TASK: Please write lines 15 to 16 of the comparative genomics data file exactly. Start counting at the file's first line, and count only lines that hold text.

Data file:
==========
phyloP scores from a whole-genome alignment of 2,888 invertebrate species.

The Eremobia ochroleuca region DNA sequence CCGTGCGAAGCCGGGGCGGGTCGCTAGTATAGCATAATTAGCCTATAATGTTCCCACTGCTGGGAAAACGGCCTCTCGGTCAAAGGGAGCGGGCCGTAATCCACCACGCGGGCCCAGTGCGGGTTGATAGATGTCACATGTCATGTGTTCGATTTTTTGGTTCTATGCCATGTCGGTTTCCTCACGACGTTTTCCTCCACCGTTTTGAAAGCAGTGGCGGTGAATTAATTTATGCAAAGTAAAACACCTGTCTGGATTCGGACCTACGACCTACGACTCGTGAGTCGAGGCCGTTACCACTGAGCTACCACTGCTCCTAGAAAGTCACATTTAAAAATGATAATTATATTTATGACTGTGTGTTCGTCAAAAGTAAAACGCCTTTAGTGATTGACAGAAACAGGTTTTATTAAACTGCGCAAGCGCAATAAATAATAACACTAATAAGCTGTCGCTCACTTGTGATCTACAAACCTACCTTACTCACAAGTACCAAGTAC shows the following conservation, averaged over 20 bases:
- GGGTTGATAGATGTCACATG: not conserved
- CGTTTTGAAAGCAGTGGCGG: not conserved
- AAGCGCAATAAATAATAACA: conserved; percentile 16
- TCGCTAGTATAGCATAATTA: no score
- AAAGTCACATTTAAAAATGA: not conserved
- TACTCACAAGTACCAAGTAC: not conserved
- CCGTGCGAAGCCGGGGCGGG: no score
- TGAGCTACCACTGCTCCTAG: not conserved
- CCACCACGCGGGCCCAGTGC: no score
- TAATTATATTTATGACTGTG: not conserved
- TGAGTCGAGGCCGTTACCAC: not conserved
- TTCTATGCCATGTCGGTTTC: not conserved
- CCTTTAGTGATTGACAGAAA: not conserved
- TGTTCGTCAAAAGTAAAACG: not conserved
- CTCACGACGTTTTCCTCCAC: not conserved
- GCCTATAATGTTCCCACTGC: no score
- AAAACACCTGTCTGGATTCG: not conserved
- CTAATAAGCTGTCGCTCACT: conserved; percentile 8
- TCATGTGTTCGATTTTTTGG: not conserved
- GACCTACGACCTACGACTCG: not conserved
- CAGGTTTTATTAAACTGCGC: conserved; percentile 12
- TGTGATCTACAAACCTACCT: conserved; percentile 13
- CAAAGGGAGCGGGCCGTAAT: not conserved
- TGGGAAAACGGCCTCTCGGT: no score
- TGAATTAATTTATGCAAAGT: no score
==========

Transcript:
- CCTTTAGTGATTGACAGAAA: not conserved
- TGTTCGTCAAAAGTAAAACG: not conserved